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Bridging the Digital Divide

Bridging the Digital Divide

“Opportunity for all requires … having access to a computer and knowing how to use it. That means we must close the ‘digital divide’ between those who’ve got the tools and those who don’t.”
Thus spoke President Clinton in his final State of the Union address, reiterating his views on the importance of information technology. In his proposed fiscal 2001 budget, Clinton has earmarked funds to connect classrooms and libraries to the Internet, train teachers in information technology and create 1,000 community technology centers.
Clearly there’s a need for government action here.
“The ‘digital divide’ … is now one of America’s leading economic and civil rights issues,” according to the U.S. Department of Commerce’s most recent report on the subject. Many people lack access to the Internet — particularly minorities, the poor, the less educated and those living in rural and inner city areas.
What’s more, the gap separating the information haves and have nots is widening, according to the report.
Some argue that government involvement will increase costs to those already connected and lead to regulation of the Internet’s content. Others point to overriding issues, arguing that everyone today has the inalienable right to life, liberty and surfing the Net.
“Internet access is increasingly necessary to fully participate in the democratic process,” says Richard Civille, executive director of the Center for Civic Networking, a nonprofit organization in Washington, D.C., that promotes democracy using information technology. “Those who are connected have greater access to information and stronger voices in shaping public opinion and influencing government.”
What’s more, there are widespread economic benefits from widespread Internet access. “When more people are connected, new markets are created and this grows the economic pie for everybody,” says Bunnie Riedel, executive director of the Washington, D.C.-based Alliance for Community Media, a nonprofit organization that focuses on media-access issues.
Of course, there are those who aren’t online because they’ve chosen not to be. Yet there are many who would like to get connected but can’t because they feel Internet access requires a computer they can’t afford or knowledge they don’t possess.
Opportunities exist today for getting Internet access for little or no charge and without having to know the difference between a POP and SMTP server. Anyone looking to save a few bucks can benefit too.
If you already have a computer, you don’t necessarily have to pay the typical monthly fee of $15 to $22 to surf the Web and exchange e-mail. A growing number of services in the U.S. and Canada now provide free Internet access, including brand-name Internet companies such as AltaVista, at, and Excite@Home, at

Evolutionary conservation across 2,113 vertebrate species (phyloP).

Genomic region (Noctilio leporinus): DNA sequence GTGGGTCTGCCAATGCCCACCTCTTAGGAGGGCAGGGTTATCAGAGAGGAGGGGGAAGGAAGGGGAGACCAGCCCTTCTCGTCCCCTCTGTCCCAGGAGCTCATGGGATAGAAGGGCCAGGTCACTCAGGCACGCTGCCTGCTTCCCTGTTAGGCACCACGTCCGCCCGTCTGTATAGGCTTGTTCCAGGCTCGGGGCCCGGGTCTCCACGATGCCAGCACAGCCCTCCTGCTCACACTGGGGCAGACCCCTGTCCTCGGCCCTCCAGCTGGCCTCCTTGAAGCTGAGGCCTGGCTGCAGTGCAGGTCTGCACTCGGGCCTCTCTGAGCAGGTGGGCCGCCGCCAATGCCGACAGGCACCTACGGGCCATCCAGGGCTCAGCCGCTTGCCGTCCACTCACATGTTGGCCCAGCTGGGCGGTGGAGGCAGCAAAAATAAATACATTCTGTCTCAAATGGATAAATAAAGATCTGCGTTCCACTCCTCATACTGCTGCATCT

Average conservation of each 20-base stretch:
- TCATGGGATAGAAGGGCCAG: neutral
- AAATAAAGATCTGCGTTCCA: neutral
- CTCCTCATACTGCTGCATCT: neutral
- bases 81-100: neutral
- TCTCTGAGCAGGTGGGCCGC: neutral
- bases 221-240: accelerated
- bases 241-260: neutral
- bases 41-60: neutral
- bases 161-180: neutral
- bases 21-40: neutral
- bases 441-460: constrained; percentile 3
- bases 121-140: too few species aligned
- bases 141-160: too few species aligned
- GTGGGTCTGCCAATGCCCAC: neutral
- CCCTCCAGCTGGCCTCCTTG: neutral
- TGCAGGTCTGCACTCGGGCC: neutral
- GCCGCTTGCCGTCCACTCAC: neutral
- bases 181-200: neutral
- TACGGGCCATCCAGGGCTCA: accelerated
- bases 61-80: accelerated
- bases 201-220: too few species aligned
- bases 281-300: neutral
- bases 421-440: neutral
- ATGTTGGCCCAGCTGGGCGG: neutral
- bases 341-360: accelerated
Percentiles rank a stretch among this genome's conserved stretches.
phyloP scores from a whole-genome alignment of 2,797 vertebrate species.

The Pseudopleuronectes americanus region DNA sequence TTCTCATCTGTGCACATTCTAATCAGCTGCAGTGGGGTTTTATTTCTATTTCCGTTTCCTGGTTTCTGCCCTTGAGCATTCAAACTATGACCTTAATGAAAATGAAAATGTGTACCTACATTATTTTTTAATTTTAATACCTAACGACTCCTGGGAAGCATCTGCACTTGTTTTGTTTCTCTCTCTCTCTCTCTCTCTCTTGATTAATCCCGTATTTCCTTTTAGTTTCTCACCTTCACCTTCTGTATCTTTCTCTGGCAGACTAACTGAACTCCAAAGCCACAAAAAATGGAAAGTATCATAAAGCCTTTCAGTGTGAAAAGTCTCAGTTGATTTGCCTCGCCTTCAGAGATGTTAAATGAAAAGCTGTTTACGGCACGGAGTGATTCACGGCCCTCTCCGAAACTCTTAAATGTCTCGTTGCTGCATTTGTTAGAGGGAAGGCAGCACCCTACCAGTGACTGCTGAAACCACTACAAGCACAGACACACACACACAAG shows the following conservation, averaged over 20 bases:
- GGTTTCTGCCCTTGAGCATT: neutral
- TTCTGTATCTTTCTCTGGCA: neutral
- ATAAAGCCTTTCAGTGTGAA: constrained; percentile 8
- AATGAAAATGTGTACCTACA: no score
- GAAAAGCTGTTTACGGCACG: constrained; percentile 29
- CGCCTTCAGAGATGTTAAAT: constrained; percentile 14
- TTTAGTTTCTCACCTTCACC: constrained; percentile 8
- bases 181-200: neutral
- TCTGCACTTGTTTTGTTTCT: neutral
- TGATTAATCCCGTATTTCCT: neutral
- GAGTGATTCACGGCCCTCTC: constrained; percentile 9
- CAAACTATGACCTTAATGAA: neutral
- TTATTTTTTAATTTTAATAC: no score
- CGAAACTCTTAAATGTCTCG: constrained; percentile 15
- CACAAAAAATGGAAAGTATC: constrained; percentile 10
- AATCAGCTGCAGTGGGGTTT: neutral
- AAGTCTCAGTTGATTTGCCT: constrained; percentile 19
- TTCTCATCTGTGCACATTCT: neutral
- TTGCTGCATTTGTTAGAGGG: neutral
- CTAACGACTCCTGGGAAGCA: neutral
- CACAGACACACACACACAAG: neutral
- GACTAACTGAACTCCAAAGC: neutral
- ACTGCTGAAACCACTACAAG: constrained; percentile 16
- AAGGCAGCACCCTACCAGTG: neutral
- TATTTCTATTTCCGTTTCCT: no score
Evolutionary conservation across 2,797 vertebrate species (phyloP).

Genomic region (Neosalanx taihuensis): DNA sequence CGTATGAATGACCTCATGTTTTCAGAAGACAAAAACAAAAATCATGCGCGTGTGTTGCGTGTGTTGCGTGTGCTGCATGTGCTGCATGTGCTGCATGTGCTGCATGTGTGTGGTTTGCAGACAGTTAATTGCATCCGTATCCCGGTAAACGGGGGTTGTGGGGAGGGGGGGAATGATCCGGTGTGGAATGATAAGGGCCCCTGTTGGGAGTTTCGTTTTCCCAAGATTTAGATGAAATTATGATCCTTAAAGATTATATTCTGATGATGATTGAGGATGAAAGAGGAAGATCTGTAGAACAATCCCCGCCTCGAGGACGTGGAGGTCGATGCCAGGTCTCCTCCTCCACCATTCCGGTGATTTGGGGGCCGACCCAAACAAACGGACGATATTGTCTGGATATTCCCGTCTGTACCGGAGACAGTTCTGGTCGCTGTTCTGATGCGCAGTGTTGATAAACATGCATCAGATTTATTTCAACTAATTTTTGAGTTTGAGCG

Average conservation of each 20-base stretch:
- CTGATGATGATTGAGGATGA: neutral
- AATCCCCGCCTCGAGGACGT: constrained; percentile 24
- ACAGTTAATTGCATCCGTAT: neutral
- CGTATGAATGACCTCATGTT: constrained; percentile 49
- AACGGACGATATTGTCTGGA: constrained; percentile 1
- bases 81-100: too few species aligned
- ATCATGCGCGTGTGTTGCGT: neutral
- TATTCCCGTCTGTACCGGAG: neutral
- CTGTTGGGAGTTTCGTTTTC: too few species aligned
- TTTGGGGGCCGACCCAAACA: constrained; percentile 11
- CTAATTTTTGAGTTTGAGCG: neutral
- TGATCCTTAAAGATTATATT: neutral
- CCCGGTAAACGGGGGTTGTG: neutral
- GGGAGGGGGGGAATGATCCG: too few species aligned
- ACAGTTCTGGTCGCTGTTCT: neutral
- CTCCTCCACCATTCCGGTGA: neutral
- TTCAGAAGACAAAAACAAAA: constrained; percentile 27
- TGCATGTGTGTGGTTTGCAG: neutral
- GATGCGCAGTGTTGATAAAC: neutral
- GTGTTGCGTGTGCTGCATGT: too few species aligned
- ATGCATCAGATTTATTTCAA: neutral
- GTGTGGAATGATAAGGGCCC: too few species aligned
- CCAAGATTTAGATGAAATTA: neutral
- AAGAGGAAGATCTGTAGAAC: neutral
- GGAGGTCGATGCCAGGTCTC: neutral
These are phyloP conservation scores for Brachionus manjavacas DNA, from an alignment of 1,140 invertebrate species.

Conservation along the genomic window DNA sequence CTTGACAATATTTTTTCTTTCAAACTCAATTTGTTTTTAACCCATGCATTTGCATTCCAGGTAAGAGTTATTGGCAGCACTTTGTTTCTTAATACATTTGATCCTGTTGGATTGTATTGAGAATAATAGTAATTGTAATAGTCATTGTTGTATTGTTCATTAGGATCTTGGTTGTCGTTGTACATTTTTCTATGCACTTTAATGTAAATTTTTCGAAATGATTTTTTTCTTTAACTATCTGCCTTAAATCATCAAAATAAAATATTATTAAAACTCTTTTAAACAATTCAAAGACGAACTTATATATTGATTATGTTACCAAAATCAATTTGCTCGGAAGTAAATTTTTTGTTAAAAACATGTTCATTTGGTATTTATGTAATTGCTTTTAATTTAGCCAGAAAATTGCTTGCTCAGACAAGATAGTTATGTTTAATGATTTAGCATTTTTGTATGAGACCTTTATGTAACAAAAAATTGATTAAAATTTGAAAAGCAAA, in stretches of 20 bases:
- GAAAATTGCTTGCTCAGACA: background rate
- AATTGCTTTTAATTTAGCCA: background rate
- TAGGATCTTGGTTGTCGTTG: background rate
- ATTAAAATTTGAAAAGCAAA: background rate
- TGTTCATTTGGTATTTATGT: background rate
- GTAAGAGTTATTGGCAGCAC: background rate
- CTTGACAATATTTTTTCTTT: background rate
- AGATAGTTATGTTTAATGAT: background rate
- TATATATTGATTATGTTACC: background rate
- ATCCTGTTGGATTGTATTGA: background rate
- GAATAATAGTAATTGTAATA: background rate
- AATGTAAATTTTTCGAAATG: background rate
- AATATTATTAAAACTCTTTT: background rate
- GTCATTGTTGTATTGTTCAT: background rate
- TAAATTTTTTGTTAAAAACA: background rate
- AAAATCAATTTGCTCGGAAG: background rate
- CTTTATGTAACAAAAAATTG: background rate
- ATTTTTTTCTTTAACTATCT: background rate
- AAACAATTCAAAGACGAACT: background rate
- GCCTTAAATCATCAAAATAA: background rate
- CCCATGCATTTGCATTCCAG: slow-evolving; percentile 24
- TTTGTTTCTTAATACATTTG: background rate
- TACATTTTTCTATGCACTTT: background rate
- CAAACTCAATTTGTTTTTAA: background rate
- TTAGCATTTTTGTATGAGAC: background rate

Other options are affinity services marketed to groups such as Blacks, the elderly, or gays and lesbians., at, is targeted to African Americans.
The free services are catching on. The oldest and largest free Internet service provider, NetZero, at, now claims to be the second-largest ISP in the world, behind only America Online.
But the maxim, “There’s no such thing as a free lunch,” still applies. These services have their negatives, such as ads that continuously appear on screen or pop into your e-mail in-box. According to reports from some users, these services are also prone to busy signals as well as slow and frequently lost connections. Still, you can’t beat the price for either primary access or a backup.
If you don’t have a computer, there are still ways to get online for free or inexpensively. Local public libraries and technology centers increasingly provide free Internet access, though you may have to wait to use a computer and your time online may be limited.
Computers themselves have continued to become more affordable, despite a small spike in prices recently. Still, the least expensive new computers with monitor are priced around $500, and brand-name machines start at around $700, which isn’t chump change.
Offers for “free” PCs can be enticing but come with caveats. These deals typically lock you into using a particular Internet service provider for three years, and a lot can change in that time, including the quality of the ISP’s service.
Buying a used or surplus computer from a company such as, at , is another option. It’s best if the unit comes with a warranty.
Finally, you may not need to use a computer at all to connect to the Net. Internet appliances such as the I-opener, at, are inexpensive computer-like devices that automatically connect you, no technical skills required. The units cost $300 plus $22 per month for Internet access.
For more information about the digital divide including local initiatives, check out the Digital Divide Network at

Reid Goldsborough is a syndicated columnist and author of the book Straight Talk About the Information Superhighway. He can be reached at <[email protected]> or

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